It’s a familiar fact: pharmaceutical production is becoming less efficient, meaning that it often has to be done in small batches. The reasons are country-specific packaging and local legislation: the language of the package insert and labelling, use of vignettes, etc. Then there are always situations where the filling is waiting for the packaging line, and vice versa. As a result, it isn’t cost-effective at all. Janssen Pharmaceutica in Beerse also struggled with this problem.
How did you solve this problem?
Eric Kooremans, Sr. Manager Project Management Janssen Supply Chain: “We wanted to switch to more efficient production by making ‘brite stock’. In this way, we can uncouple production from final packaging. The idea is relatively simple and certainly not new. The drugs are produced as a full batch of active product and packaged in primary packaging (e.g. in a blank bottle). Only afterwards do they get their country-specific label, printing and box, for which the numbers can be significantly smaller. The implementation is rather complex. In practice, this means that you create two lines. And then you need more operators – we thought.”
Unless it can all be done automatically…
Eric: “Indeed. We needed a partner with experience in this type of combinations of production and internal logistics. An automation specialist who could deliver guaranteed quality and afterwards still provide the necessary support. We found that partner in intrion.”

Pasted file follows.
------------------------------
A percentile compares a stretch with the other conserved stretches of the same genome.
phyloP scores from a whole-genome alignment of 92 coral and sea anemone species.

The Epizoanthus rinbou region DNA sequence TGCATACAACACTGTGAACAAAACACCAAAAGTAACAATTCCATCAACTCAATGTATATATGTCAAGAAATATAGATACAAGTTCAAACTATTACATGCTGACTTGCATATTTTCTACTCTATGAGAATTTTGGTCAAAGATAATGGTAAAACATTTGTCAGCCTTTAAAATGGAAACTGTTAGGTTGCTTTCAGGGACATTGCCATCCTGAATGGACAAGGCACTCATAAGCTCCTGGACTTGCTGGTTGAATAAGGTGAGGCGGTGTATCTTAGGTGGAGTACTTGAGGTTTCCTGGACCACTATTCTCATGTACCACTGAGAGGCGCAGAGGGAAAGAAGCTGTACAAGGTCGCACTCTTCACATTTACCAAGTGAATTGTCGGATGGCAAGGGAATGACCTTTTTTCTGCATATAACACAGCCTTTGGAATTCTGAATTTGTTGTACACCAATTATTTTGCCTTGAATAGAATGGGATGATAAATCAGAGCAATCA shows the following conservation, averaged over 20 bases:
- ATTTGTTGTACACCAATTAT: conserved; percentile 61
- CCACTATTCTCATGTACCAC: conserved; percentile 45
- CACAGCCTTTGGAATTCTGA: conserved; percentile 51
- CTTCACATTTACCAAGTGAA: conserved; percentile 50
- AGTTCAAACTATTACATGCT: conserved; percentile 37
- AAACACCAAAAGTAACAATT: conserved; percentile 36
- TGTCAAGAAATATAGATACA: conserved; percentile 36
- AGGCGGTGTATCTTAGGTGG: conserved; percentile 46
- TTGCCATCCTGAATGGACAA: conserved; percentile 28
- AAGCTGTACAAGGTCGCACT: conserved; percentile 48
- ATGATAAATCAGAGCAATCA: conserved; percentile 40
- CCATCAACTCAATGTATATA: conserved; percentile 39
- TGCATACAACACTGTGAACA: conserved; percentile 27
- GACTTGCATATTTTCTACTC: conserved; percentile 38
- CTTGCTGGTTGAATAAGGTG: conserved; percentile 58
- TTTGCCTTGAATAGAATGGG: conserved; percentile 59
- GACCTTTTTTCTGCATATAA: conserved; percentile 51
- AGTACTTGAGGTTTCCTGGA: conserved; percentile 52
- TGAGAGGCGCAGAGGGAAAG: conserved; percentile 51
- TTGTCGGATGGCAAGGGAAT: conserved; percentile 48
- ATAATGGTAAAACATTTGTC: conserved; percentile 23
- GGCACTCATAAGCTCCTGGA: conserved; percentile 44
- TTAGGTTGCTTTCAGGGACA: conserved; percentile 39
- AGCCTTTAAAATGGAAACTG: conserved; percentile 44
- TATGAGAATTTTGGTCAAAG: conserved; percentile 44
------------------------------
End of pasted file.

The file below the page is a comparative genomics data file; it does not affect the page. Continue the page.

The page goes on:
How did the collaboration go?
Eric: “intrion supported us fully in jointly elaborating a solution. The team came up with ideas that really helped us move forwards, without unnecessary frills. Also, we found the fact that intrion is an independent system integrator to be another significant advantage. The robots and other automation modules were individually selected and designed for our project. We really felt we were on the same page and encountered a great willingness to listen.”
What was achieved in concrete terms?
Eric: “The solution was to install a new loading cell for filling trays with bottles. This is connected to the filling line. A 4-axis robot picks up these trays and places them. All of the bottle references can be stored in it. The robot cell has an automatic input and output of pallets stacked with empty trays and pallets stacked with full trays respectively. A second robot cell in another department then unloads this ‘white stock’ to the packaging line. Pallets stacked with full trays are brought into the cell automatically through a safety light curtain with muting. Here too, a robot performs the handling of the full and empty trays. The fact that we use UV ink to be able to identify the brite stock at all times also makes everything qualitatively conclusive.”
Are you satisfied with the result?
Eric: “Most definitely. intrion has really pulled out all the stops for this whole project. The team also had an eye for a lot of practical matters. For example, we developed the trays together. And in the design of the safety cages, maximum attention was given to the limited installation space, and above all the safe intake of the robots. intrion thinks ahead, and that’s something we appreciate here at Janssen!”
Want to know what intrion can do for you? Contact us!
Janssen Pharmaceutica in Belgium includes the entire pharmaceutical cycle from the early days of the discovery and development of a new molecule in Research & Development to the chemical and pharmaceutical production (Supply Chain), distribution and commercial and support services.
Janssen chooses to develop treatments for some of the most devastating disorders and complex medical challenges of our time, including diabetes, hepatitis, HIV, cancer, arthritis, dementia and mental disorders. Janssen Pharmaceutica in Belgium is part of the worldwide organisation Janssen Pharmaceutical Companies of Johnson & Johnson.